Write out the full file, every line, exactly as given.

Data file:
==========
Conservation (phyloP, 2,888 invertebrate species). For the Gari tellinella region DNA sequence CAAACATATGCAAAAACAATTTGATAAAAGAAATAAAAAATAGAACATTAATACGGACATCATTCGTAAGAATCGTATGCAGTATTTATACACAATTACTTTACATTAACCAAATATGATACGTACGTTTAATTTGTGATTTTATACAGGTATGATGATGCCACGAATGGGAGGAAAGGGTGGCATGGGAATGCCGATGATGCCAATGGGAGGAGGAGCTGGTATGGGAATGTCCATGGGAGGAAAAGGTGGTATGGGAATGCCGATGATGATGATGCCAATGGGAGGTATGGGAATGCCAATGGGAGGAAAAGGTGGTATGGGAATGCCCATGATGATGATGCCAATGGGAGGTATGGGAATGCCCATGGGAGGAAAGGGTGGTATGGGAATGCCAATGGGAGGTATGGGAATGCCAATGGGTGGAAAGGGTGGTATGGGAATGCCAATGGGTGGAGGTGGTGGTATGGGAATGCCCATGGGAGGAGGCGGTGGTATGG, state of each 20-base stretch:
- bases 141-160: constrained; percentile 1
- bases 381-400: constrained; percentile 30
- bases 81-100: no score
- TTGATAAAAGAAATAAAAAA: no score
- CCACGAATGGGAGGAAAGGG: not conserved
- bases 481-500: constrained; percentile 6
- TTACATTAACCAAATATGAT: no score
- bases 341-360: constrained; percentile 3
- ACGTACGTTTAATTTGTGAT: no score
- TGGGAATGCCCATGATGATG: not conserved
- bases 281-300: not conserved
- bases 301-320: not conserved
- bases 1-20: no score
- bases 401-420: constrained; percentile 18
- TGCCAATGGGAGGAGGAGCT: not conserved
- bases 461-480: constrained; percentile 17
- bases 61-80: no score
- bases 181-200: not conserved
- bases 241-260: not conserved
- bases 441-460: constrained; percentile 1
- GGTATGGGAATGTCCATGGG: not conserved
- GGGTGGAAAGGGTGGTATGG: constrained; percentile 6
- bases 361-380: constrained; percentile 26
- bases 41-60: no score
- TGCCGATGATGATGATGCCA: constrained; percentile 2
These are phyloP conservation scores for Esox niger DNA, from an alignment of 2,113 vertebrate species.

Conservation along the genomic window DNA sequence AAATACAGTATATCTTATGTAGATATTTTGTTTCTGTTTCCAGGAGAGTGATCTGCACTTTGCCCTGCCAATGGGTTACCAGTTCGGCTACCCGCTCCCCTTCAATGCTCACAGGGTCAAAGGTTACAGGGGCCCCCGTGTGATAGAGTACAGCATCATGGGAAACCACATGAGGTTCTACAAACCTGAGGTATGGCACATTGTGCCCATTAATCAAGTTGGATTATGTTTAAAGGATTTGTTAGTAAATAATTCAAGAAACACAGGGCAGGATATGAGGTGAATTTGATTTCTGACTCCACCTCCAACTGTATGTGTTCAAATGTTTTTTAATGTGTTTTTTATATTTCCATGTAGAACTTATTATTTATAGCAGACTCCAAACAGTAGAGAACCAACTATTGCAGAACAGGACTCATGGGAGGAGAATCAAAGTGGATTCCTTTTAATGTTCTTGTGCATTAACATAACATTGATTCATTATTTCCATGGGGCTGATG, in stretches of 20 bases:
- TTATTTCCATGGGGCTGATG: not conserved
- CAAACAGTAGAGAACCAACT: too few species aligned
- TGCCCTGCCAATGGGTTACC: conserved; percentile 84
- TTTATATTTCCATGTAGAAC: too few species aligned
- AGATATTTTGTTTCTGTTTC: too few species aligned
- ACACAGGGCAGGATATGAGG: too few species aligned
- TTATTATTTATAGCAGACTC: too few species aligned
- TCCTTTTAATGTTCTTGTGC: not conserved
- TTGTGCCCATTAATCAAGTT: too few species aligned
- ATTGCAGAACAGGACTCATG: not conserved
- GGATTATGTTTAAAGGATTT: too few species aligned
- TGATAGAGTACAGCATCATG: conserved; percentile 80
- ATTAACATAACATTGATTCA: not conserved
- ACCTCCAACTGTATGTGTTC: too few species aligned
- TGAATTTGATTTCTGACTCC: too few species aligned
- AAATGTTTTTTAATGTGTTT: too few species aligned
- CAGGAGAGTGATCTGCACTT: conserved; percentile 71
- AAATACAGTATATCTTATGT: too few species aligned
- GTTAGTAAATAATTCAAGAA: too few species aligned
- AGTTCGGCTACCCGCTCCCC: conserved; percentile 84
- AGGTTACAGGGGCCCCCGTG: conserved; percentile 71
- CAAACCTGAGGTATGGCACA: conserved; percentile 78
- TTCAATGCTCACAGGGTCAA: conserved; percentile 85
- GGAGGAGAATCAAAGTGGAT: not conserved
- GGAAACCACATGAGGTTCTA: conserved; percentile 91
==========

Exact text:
Conservation (phyloP, 2,888 invertebrate species). For the Gari tellinella region DNA sequence CAAACATATGCAAAAACAATTTGATAAAAGAAATAAAAAATAGAACATTAATACGGACATCATTCGTAAGAATCGTATGCAGTATTTATACACAATTACTTTACATTAACCAAATATGATACGTACGTTTAATTTGTGATTTTATACAGGTATGATGATGCCACGAATGGGAGGAAAGGGTGGCATGGGAATGCCGATGATGCCAATGGGAGGAGGAGCTGGTATGGGAATGTCCATGGGAGGAAAAGGTGGTATGGGAATGCCGATGATGATGATGCCAATGGGAGGTATGGGAATGCCAATGGGAGGAAAAGGTGGTATGGGAATGCCCATGATGATGATGCCAATGGGAGGTATGGGAATGCCCATGGGAGGAAAGGGTGGTATGGGAATGCCAATGGGAGGTATGGGAATGCCAATGGGTGGAAAGGGTGGTATGGGAATGCCAATGGGTGGAGGTGGTGGTATGGGAATGCCCATGGGAGGAGGCGGTGGTATGG, state of each 20-base stretch:
- bases 141-160: constrained; percentile 1
- bases 381-400: constrained; percentile 30
- bases 81-100: no score
- TTGATAAAAGAAATAAAAAA: no score
- CCACGAATGGGAGGAAAGGG: not conserved
- bases 481-500: constrained; percentile 6
- TTACATTAACCAAATATGAT: no score
- bases 341-360: constrained; percentile 3
- ACGTACGTTTAATTTGTGAT: no score
- TGGGAATGCCCATGATGATG: not conserved
- bases 281-300: not conserved
- bases 301-320: not conserved
- bases 1-20: no score
- bases 401-420: constrained; percentile 18
- TGCCAATGGGAGGAGGAGCT: not conserved
- bases 461-480: constrained; percentile 17
- bases 61-80: no score
- bases 181-200: not conserved
- bases 241-260: not conserved
- bases 441-460: constrained; percentile 1
- GGTATGGGAATGTCCATGGG: not conserved
- GGGTGGAAAGGGTGGTATGG: constrained; percentile 6
- bases 361-380: constrained; percentile 26
- bases 41-60: no score
- TGCCGATGATGATGATGCCA: constrained; percentile 2
These are phyloP conservation scores for Esox niger DNA, from an alignment of 2,113 vertebrate species.

Conservation along the genomic window DNA sequence AAATACAGTATATCTTATGTAGATATTTTGTTTCTGTTTCCAGGAGAGTGATCTGCACTTTGCCCTGCCAATGGGTTACCAGTTCGGCTACCCGCTCCCCTTCAATGCTCACAGGGTCAAAGGTTACAGGGGCCCCCGTGTGATAGAGTACAGCATCATGGGAAACCACATGAGGTTCTACAAACCTGAGGTATGGCACATTGTGCCCATTAATCAAGTTGGATTATGTTTAAAGGATTTGTTAGTAAATAATTCAAGAAACACAGGGCAGGATATGAGGTGAATTTGATTTCTGACTCCACCTCCAACTGTATGTGTTCAAATGTTTTTTAATGTGTTTTTTATATTTCCATGTAGAACTTATTATTTATAGCAGACTCCAAACAGTAGAGAACCAACTATTGCAGAACAGGACTCATGGGAGGAGAATCAAAGTGGATTCCTTTTAATGTTCTTGTGCATTAACATAACATTGATTCATTATTTCCATGGGGCTGATG, in stretches of 20 bases:
- TTATTTCCATGGGGCTGATG: not conserved
- CAAACAGTAGAGAACCAACT: too few species aligned
- TGCCCTGCCAATGGGTTACC: conserved; percentile 84
- TTTATATTTCCATGTAGAAC: too few species aligned
- AGATATTTTGTTTCTGTTTC: too few species aligned
- ACACAGGGCAGGATATGAGG: too few species aligned
- TTATTATTTATAGCAGACTC: too few species aligned
- TCCTTTTAATGTTCTTGTGC: not conserved
- TTGTGCCCATTAATCAAGTT: too few species aligned
- ATTGCAGAACAGGACTCATG: not conserved
- GGATTATGTTTAAAGGATTT: too few species aligned
- TGATAGAGTACAGCATCATG: conserved; percentile 80
- ATTAACATAACATTGATTCA: not conserved
- ACCTCCAACTGTATGTGTTC: too few species aligned
- TGAATTTGATTTCTGACTCC: too few species aligned
- AAATGTTTTTTAATGTGTTT: too few species aligned
- CAGGAGAGTGATCTGCACTT: conserved; percentile 71
- AAATACAGTATATCTTATGT: too few species aligned
- GTTAGTAAATAATTCAAGAA: too few species aligned
- AGTTCGGCTACCCGCTCCCC: conserved; percentile 84
- AGGTTACAGGGGCCCCCGTG: conserved; percentile 71
- CAAACCTGAGGTATGGCACA: conserved; percentile 78
- TTCAATGCTCACAGGGTCAA: conserved; percentile 85
- GGAGGAGAATCAAAGTGGAT: not conserved
- GGAAACCACATGAGGTTCTA: conserved; percentile 91